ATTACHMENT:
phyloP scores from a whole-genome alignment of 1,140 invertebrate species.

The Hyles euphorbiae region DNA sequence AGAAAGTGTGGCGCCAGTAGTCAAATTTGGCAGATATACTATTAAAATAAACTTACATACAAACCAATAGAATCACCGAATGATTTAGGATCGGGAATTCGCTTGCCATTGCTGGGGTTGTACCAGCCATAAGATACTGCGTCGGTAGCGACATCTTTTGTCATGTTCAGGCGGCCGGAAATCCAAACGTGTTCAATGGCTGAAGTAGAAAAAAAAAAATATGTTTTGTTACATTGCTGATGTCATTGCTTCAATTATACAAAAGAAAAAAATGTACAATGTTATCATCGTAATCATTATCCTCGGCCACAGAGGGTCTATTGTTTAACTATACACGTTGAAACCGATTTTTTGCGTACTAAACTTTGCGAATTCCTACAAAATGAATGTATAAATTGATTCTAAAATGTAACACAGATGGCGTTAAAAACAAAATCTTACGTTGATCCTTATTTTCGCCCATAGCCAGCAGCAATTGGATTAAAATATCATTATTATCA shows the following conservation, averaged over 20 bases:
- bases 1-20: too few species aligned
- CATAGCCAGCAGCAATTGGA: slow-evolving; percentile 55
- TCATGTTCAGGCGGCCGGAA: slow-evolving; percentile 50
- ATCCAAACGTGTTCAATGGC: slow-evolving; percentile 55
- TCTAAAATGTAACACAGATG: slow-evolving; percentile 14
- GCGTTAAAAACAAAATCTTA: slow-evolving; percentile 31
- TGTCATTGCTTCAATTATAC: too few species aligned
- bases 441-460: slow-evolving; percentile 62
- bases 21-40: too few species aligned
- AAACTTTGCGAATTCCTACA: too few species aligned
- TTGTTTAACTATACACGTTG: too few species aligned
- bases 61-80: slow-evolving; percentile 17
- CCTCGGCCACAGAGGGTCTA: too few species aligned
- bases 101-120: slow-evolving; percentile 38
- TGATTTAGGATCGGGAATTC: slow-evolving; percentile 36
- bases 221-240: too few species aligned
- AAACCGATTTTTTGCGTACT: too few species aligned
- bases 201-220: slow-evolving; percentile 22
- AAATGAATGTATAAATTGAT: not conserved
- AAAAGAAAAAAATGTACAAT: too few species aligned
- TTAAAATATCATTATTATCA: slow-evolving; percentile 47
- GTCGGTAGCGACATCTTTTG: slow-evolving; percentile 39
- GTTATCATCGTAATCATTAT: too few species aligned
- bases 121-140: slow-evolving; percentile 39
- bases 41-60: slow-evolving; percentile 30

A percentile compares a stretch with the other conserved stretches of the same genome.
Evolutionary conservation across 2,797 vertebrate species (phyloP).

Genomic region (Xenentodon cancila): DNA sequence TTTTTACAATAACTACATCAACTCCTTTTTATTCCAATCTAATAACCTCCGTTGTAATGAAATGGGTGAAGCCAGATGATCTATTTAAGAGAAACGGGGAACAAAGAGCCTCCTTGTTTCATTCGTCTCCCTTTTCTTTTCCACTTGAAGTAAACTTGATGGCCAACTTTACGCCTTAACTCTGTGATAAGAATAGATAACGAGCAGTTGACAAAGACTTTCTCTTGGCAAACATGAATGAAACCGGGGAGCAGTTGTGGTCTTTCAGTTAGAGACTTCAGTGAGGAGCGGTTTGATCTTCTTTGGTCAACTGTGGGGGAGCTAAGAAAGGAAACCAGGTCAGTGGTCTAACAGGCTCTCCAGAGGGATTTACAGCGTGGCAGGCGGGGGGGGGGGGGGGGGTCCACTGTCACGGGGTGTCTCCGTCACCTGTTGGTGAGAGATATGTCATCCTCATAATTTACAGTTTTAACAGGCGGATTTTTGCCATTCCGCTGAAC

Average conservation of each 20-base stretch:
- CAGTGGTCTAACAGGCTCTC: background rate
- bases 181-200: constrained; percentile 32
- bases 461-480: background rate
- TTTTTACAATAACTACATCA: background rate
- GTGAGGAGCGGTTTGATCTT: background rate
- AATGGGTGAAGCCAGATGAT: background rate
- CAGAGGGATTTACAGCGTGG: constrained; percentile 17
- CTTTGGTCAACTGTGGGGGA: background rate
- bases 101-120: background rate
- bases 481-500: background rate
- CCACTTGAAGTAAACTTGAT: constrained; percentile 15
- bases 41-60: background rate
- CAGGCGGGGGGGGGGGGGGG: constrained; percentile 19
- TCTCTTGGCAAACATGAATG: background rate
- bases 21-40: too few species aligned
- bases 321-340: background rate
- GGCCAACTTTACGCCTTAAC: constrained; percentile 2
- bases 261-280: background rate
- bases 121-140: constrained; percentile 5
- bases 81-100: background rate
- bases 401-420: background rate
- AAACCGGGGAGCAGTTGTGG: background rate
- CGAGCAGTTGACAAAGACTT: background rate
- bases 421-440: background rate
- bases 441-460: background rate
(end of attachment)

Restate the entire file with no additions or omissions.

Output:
phyloP scores from a whole-genome alignment of 1,140 invertebrate species.

The Hyles euphorbiae region DNA sequence AGAAAGTGTGGCGCCAGTAGTCAAATTTGGCAGATATACTATTAAAATAAACTTACATACAAACCAATAGAATCACCGAATGATTTAGGATCGGGAATTCGCTTGCCATTGCTGGGGTTGTACCAGCCATAAGATACTGCGTCGGTAGCGACATCTTTTGTCATGTTCAGGCGGCCGGAAATCCAAACGTGTTCAATGGCTGAAGTAGAAAAAAAAAAATATGTTTTGTTACATTGCTGATGTCATTGCTTCAATTATACAAAAGAAAAAAATGTACAATGTTATCATCGTAATCATTATCCTCGGCCACAGAGGGTCTATTGTTTAACTATACACGTTGAAACCGATTTTTTGCGTACTAAACTTTGCGAATTCCTACAAAATGAATGTATAAATTGATTCTAAAATGTAACACAGATGGCGTTAAAAACAAAATCTTACGTTGATCCTTATTTTCGCCCATAGCCAGCAGCAATTGGATTAAAATATCATTATTATCA shows the following conservation, averaged over 20 bases:
- bases 1-20: too few species aligned
- CATAGCCAGCAGCAATTGGA: slow-evolving; percentile 55
- TCATGTTCAGGCGGCCGGAA: slow-evolving; percentile 50
- ATCCAAACGTGTTCAATGGC: slow-evolving; percentile 55
- TCTAAAATGTAACACAGATG: slow-evolving; percentile 14
- GCGTTAAAAACAAAATCTTA: slow-evolving; percentile 31
- TGTCATTGCTTCAATTATAC: too few species aligned
- bases 441-460: slow-evolving; percentile 62
- bases 21-40: too few species aligned
- AAACTTTGCGAATTCCTACA: too few species aligned
- TTGTTTAACTATACACGTTG: too few species aligned
- bases 61-80: slow-evolving; percentile 17
- CCTCGGCCACAGAGGGTCTA: too few species aligned
- bases 101-120: slow-evolving; percentile 38
- TGATTTAGGATCGGGAATTC: slow-evolving; percentile 36
- bases 221-240: too few species aligned
- AAACCGATTTTTTGCGTACT: too few species aligned
- bases 201-220: slow-evolving; percentile 22
- AAATGAATGTATAAATTGAT: not conserved
- AAAAGAAAAAAATGTACAAT: too few species aligned
- TTAAAATATCATTATTATCA: slow-evolving; percentile 47
- GTCGGTAGCGACATCTTTTG: slow-evolving; percentile 39
- GTTATCATCGTAATCATTAT: too few species aligned
- bases 121-140: slow-evolving; percentile 39
- bases 41-60: slow-evolving; percentile 30

A percentile compares a stretch with the other conserved stretches of the same genome.
Evolutionary conservation across 2,797 vertebrate species (phyloP).

Genomic region (Xenentodon cancila): DNA sequence TTTTTACAATAACTACATCAACTCCTTTTTATTCCAATCTAATAACCTCCGTTGTAATGAAATGGGTGAAGCCAGATGATCTATTTAAGAGAAACGGGGAACAAAGAGCCTCCTTGTTTCATTCGTCTCCCTTTTCTTTTCCACTTGAAGTAAACTTGATGGCCAACTTTACGCCTTAACTCTGTGATAAGAATAGATAACGAGCAGTTGACAAAGACTTTCTCTTGGCAAACATGAATGAAACCGGGGAGCAGTTGTGGTCTTTCAGTTAGAGACTTCAGTGAGGAGCGGTTTGATCTTCTTTGGTCAACTGTGGGGGAGCTAAGAAAGGAAACCAGGTCAGTGGTCTAACAGGCTCTCCAGAGGGATTTACAGCGTGGCAGGCGGGGGGGGGGGGGGGGGTCCACTGTCACGGGGTGTCTCCGTCACCTGTTGGTGAGAGATATGTCATCCTCATAATTTACAGTTTTAACAGGCGGATTTTTGCCATTCCGCTGAAC

Average conservation of each 20-base stretch:
- CAGTGGTCTAACAGGCTCTC: background rate
- bases 181-200: constrained; percentile 32
- bases 461-480: background rate
- TTTTTACAATAACTACATCA: background rate
- GTGAGGAGCGGTTTGATCTT: background rate
- AATGGGTGAAGCCAGATGAT: background rate
- CAGAGGGATTTACAGCGTGG: constrained; percentile 17
- CTTTGGTCAACTGTGGGGGA: background rate
- bases 101-120: background rate
- bases 481-500: background rate
- CCACTTGAAGTAAACTTGAT: constrained; percentile 15
- bases 41-60: background rate
- CAGGCGGGGGGGGGGGGGGG: constrained; percentile 19
- TCTCTTGGCAAACATGAATG: background rate
- bases 21-40: too few species aligned
- bases 321-340: background rate
- GGCCAACTTTACGCCTTAAC: constrained; percentile 2
- bases 261-280: background rate
- bases 121-140: constrained; percentile 5
- bases 81-100: background rate
- bases 401-420: background rate
- AAACCGGGGAGCAGTTGTGG: background rate
- CGAGCAGTTGACAAAGACTT: background rate
- bases 421-440: background rate
- bases 441-460: background rate